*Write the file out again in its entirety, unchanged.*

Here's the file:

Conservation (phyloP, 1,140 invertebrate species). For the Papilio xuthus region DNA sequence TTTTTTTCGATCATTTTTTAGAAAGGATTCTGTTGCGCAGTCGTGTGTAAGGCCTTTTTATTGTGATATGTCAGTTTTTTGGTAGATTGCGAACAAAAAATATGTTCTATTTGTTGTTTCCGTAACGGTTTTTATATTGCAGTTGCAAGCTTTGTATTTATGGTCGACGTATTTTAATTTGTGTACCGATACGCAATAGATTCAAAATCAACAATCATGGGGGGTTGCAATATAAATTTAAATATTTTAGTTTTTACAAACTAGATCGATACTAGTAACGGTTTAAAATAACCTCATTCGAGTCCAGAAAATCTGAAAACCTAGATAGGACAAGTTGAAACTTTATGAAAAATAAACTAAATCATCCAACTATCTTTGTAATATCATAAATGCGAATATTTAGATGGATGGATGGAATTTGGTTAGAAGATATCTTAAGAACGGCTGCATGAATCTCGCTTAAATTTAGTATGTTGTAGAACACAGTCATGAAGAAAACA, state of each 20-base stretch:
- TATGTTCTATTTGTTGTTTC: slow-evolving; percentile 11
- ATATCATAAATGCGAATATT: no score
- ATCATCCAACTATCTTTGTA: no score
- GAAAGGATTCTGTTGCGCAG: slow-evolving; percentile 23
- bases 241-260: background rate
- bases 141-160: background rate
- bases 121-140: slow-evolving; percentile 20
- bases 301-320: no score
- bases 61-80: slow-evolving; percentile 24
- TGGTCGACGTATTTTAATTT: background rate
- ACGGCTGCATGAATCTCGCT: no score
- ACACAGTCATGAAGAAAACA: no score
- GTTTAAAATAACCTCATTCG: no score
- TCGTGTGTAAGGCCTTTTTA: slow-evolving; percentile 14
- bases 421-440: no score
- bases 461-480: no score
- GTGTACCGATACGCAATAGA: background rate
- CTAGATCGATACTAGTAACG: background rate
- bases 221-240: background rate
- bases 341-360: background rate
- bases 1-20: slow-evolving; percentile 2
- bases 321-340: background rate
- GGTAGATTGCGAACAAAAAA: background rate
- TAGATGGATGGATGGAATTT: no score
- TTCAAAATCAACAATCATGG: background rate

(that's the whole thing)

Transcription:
Conservation (phyloP, 1,140 invertebrate species). For the Papilio xuthus region DNA sequence TTTTTTTCGATCATTTTTTAGAAAGGATTCTGTTGCGCAGTCGTGTGTAAGGCCTTTTTATTGTGATATGTCAGTTTTTTGGTAGATTGCGAACAAAAAATATGTTCTATTTGTTGTTTCCGTAACGGTTTTTATATTGCAGTTGCAAGCTTTGTATTTATGGTCGACGTATTTTAATTTGTGTACCGATACGCAATAGATTCAAAATCAACAATCATGGGGGGTTGCAATATAAATTTAAATATTTTAGTTTTTACAAACTAGATCGATACTAGTAACGGTTTAAAATAACCTCATTCGAGTCCAGAAAATCTGAAAACCTAGATAGGACAAGTTGAAACTTTATGAAAAATAAACTAAATCATCCAACTATCTTTGTAATATCATAAATGCGAATATTTAGATGGATGGATGGAATTTGGTTAGAAGATATCTTAAGAACGGCTGCATGAATCTCGCTTAAATTTAGTATGTTGTAGAACACAGTCATGAAGAAAACA, state of each 20-base stretch:
- TATGTTCTATTTGTTGTTTC: slow-evolving; percentile 11
- ATATCATAAATGCGAATATT: no score
- ATCATCCAACTATCTTTGTA: no score
- GAAAGGATTCTGTTGCGCAG: slow-evolving; percentile 23
- bases 241-260: background rate
- bases 141-160: background rate
- bases 121-140: slow-evolving; percentile 20
- bases 301-320: no score
- bases 61-80: slow-evolving; percentile 24
- TGGTCGACGTATTTTAATTT: background rate
- ACGGCTGCATGAATCTCGCT: no score
- ACACAGTCATGAAGAAAACA: no score
- GTTTAAAATAACCTCATTCG: no score
- TCGTGTGTAAGGCCTTTTTA: slow-evolving; percentile 14
- bases 421-440: no score
- bases 461-480: no score
- GTGTACCGATACGCAATAGA: background rate
- CTAGATCGATACTAGTAACG: background rate
- bases 221-240: background rate
- bases 341-360: background rate
- bases 1-20: slow-evolving; percentile 2
- bases 321-340: background rate
- GGTAGATTGCGAACAAAAAA: background rate
- TAGATGGATGGATGGAATTT: no score
- TTCAAAATCAACAATCATGG: background rate